watched the fellows gathering in
groups about the corners of the
campus and discussing their wrongs.
These little groups invariably ooze
with threats to go and tell the leg-
islature that the President of the
school is a dirty old grafter and
that three professors are known to
have beer in their cellars.
* * *
These threats always seemed to
us to be exceptionally mean-spirit-
ed. We don't see why any one
should want to arouse the jealousy
of the legislature by stories of beer
in peoples' cellars.
* * *
And as for the graft-can
you imagine any good, first-rate
grafter wasting his sweetness
under a bushel on a campus
where money is too scarce to
build a decent sized entrance
into the basketball games or
hire competent photographers
to get the pictures for Speak-
easy identification cards? Of
course not, you silly. Not even
you could.
* * *
.Personal: Will the party who
brought up the subject of Yvonne
Fagan in the first place kindly
come around to the office between
four o'clock any afternoon and get
what's coming to him? No ques-
tions asked.
* * *

We see where the football
season ended to all intents and
purposes with Army and Navy
bringing it to a delightful cli-
max. As far as we are concern-
ed, it ended back last month
some time when the Big Ten
put over a conspiracy to let
Michigan share in the title. We
expected to hear any day now
that all the basketball teams
will default the title to us this
year just to make things look
nice. Maybe they won't have
to, though. Basketball always
was a mystery to us, and we
haven't a n y way of telling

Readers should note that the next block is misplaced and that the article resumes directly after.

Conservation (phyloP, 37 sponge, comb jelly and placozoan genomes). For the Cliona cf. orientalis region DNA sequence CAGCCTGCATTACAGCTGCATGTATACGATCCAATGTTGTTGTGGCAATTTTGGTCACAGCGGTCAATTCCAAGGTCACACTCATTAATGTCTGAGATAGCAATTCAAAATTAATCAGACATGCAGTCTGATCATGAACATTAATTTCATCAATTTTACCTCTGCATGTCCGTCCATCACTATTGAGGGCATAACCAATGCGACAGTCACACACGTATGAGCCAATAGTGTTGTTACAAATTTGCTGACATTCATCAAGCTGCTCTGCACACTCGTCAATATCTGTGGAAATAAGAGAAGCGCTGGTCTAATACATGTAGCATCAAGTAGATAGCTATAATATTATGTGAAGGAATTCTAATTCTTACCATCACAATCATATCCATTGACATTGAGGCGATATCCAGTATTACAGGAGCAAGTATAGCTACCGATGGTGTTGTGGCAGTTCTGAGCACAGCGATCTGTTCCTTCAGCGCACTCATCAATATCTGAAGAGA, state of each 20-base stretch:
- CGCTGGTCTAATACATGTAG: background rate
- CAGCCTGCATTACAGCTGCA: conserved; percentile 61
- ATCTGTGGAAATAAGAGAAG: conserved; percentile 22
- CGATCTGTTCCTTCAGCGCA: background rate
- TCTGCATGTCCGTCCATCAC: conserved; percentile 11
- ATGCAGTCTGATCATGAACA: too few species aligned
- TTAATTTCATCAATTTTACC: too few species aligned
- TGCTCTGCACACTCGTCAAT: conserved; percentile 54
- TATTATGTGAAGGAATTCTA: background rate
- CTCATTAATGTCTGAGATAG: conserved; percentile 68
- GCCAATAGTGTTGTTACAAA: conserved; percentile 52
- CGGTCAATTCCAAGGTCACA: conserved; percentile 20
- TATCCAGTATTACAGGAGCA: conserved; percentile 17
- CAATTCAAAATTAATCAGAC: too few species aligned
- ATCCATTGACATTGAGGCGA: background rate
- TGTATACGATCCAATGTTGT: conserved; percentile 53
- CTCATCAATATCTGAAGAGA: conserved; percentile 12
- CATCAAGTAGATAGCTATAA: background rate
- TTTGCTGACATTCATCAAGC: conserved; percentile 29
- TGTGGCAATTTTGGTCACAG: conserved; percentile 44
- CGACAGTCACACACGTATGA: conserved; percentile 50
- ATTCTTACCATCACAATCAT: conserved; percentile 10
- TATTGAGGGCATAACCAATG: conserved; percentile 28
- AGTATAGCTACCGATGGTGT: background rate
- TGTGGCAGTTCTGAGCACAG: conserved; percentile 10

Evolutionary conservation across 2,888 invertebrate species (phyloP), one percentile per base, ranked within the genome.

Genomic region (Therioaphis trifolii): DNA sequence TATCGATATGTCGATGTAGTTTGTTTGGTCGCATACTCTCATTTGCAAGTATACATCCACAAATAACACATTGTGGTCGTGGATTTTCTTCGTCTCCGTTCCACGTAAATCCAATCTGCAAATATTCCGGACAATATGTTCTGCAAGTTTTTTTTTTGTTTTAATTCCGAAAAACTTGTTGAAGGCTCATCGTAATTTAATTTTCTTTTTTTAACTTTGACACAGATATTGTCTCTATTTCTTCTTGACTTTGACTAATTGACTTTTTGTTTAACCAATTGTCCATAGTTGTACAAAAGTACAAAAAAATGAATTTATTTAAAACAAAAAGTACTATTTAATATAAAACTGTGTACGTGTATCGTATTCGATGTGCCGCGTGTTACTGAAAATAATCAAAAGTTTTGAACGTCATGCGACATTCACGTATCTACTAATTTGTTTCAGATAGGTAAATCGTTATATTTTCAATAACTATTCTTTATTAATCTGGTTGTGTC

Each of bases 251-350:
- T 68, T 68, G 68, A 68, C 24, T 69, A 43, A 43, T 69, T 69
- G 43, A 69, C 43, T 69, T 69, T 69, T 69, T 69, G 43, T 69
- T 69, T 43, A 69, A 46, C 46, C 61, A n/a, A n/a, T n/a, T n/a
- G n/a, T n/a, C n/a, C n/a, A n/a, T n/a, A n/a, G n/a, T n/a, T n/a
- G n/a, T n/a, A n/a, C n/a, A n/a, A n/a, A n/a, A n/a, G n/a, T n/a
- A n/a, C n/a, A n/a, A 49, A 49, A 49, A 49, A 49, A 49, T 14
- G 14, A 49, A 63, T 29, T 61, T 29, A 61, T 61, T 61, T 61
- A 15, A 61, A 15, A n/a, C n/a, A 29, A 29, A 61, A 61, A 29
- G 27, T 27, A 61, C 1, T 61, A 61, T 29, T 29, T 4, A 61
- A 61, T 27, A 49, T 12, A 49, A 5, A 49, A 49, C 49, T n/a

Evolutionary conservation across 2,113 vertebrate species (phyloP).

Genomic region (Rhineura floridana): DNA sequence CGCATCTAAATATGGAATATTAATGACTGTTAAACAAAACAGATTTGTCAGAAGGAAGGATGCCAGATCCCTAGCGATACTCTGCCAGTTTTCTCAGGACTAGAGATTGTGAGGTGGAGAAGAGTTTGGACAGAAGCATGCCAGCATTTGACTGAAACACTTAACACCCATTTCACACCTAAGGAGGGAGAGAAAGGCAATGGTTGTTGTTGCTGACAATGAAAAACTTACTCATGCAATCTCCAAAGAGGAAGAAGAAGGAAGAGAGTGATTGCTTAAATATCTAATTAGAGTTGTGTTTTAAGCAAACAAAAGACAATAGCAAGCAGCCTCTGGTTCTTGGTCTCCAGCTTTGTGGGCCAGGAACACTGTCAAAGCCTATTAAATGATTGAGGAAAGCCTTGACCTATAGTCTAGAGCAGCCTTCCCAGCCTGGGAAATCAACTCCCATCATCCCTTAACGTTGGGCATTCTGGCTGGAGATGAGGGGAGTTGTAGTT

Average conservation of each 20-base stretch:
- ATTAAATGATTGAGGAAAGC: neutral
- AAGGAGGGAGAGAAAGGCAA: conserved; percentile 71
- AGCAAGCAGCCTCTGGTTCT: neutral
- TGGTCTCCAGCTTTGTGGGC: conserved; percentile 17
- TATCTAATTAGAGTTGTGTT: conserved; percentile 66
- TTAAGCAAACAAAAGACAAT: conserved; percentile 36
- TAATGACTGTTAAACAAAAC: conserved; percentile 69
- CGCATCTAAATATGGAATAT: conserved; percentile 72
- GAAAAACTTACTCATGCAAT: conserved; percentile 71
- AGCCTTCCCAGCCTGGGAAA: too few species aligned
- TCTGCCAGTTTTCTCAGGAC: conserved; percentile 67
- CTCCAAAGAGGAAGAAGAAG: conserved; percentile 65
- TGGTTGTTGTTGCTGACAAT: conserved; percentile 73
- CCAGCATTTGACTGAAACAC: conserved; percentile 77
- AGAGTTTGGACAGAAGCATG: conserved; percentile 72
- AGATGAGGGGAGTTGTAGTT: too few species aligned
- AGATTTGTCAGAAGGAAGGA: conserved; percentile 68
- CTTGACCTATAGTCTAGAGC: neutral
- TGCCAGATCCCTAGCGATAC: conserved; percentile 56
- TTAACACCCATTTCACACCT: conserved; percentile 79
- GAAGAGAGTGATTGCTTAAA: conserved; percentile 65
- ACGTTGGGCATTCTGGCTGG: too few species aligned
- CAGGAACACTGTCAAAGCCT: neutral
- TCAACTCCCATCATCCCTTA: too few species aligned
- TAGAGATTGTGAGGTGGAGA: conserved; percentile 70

whether our team is any good
or not. If we could tell, we
wouldn't. Mr. Tillotson h a s
enough trouble making expen-
ses without having us spoil his
attendance by taking all the
suspense out of the game. It's
too bad some of our other
sports commentators can't pro-
fit by our attitude and stop let-
ting the beans out of the bag.


Of course, you're all looking forward to spending the
holidays at home. And I don't blame you. It's a treat

indeed, after being awray so long.

There'll be plenty

of hustling and bustling to get everything ready. Fare-
wells to say. Well-wishes to extend to student-friends.
Why not work ahead of schedule? Why not set aside
a little time now to get together your clothes that need
cleaning? Let Goldman bros. Miraclean them for you,
so that when you leave you'll have plenty of Mclean,



Let Goldman Bros.' Exclus-
ive Miraclean and Exclus-
ive Valeteria Form-pressing
Put All Your ClOthes In


fresh, wholesome clothes to wear.

Idon 't want to

hurry you, because after all I'll ge glad to serve you
even at the last minute and give you the same fine
service that you've learned to expect from Goldman
Bros. But, of course, it will be easier all around to

Apple-Pie Order

have that job taken care of now.

And even if I don't

hear from you, I still want to wish you every joy and
happiness for the holidays.




Miracleaned and
Skillfully Hand-Finished

Miracleaned and

Valeteria Form-Pressed


Cash and Carry

Cas and Carry




C LiEaclea
'-clean as' a breath of fpring

Colin Clive does better than might be expected,
mainly because you can't bury Colin Clive. Mae
Clarke is merely an uninteresting clothes horse, and
John Boles chiefly runs around and says "what a
situation this is," if you will allow figurative language.
There are three short features besides the news
reel. Harry Lauder sings about "I Love a Lassie," in
one of them. R. A. G.
A hen owned by Fred Spieth of Richmond, O., laid
an egg with a "trap door," which consisted of a loose
flap in the shell attached to a membranous hinge.

And that, children, will be about
all for today inasmuchas we have
to be off to go to Detroit-anybody
has to be off to go to Detroit these
days-and there really isn't much
time to think up things to spoil
your fun for the day right now.
We trust you enjoyed the basket-
ball game and take this opportun-f

PHONE 4213

214 South State Street
703 Packard Street
1115 South University

113 East Liberty Street
701 South State Street
(Corner Monroe Street)


1 i'-racral frnm tha nlrl «crr rrhnnnarrr rnilrnorl tllof I